• 周健 08-04

      Angelina making little or no account of such a losse, entreated themfor charities sake, to conduct her to that Castle, which accordinglythey did, and arrived there betweene seven and eight of the clock. TheCastle belonged to one of the Orsini, being called, Liello di Campo diFiore, and by great good fortune, his wife was then there, she being avery vertuous and religious Lady. No sooner did she looke uponAngelina, but she knew her immediately, and entertaining her verywillingly, requested, to know the reason of her thus arriving there:which she at large related, and moved the Lady (who likewise knewPedro perfectly well) to much compassion, because he was a kinsman anddeare friend to her Husband; and understanding how the Theeves hadsurprized him, she feared, that he was slaine among them, whereuponshe spake thus to Angelina. Seeing you know not what is become of mykinsman Pedro, you shall remaine here with me, untill such time, as(if we heare no other tidings of him) you may with safety be sentbacke to Rome.

  • 詹姆斯韦伯 08-04

       Such imbroydered bodies, tricked and trimmed in such boastingbravery, are they any thing else but as Marble Statues, dumbe, dull,and utterly insensible? Or if (perchaunce) they make an answere,when some question is demanded of them; it were much better for themto be silent. For defence of honest devise and conference among menand women, they would have the world to thinke, that it proceedeth butfrom simplicity and precise opinion, covering their owne folly withthe name of honesty: as if there were no other honest woman, butshee that conferres onely with her Chambermaide, Laundresse, orKitchin-woman: as if nature had allowed them, (in their owne idleconceite) no other kinde of talking.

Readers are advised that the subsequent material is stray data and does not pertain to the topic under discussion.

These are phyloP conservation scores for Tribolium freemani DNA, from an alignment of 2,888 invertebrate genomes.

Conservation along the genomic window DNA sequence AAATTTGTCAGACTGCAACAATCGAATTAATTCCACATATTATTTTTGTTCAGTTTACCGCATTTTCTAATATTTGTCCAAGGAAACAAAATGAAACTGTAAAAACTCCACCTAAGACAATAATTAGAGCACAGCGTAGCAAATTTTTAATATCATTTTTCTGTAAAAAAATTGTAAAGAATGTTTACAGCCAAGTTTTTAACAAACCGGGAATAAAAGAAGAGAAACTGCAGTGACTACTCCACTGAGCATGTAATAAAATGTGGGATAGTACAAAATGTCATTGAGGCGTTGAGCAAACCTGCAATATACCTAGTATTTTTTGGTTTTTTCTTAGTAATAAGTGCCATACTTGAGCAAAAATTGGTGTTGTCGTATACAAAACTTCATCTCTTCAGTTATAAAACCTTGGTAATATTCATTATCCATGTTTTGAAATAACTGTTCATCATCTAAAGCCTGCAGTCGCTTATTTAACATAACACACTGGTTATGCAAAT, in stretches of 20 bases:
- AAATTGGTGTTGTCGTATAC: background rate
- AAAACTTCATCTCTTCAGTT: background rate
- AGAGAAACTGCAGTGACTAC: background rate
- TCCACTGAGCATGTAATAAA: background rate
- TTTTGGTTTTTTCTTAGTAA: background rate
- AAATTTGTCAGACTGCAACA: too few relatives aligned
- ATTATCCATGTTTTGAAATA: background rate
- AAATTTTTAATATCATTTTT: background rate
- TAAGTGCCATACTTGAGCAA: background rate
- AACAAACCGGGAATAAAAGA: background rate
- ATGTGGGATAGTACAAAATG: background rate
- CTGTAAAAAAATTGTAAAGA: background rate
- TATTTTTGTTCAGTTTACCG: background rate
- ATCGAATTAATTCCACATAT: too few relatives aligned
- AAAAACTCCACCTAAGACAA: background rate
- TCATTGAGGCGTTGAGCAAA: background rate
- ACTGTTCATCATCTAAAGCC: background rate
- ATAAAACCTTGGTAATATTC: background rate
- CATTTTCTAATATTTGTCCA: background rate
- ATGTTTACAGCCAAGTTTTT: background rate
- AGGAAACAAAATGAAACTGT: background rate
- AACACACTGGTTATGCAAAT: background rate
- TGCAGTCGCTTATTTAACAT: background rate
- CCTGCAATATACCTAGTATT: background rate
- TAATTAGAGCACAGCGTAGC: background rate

• 利亚姆·贝利 08-04

      A comely youthfull Gentleman of our City, became amorouslyaffected to the Damosell, resorting thither divers times as heetravelled on the way, to expresse how much he did respect her. And sheaccounting her fortune none of the meanest, to bee beloved by soyouthfull a Gallant, declared such vertuous and modest demeanour, asmight deserve his best opinion of her: so that their love grew to anequall simpathy, and mutuall contentment of them both, inexpectation of further effects; he being named Panuccio, and sheNicholletta.

  • 张卫国 08-03

    {  Being each of them endued with gentle spirits, and having beguntheir studies together: they arose (by degrees) to the glorious heightof Philosophy, to their much admired fame and commendation. In thismanner they lived, to the no meane comfort of Chremes, hardlydistinguishing the one from the other for his Son, and thus theSchollers continued the space of three yeares. At the ending wherof(as it hapneth in al things else) Chremes died, whereat both the youngGentlemen conceived such hearty griefe, as if he had bin theircommon father; nor could the kinred of Chremes discerne, which ofthe two had most need of comfort, the losse touched them so equally.

  • 崔滨 08-02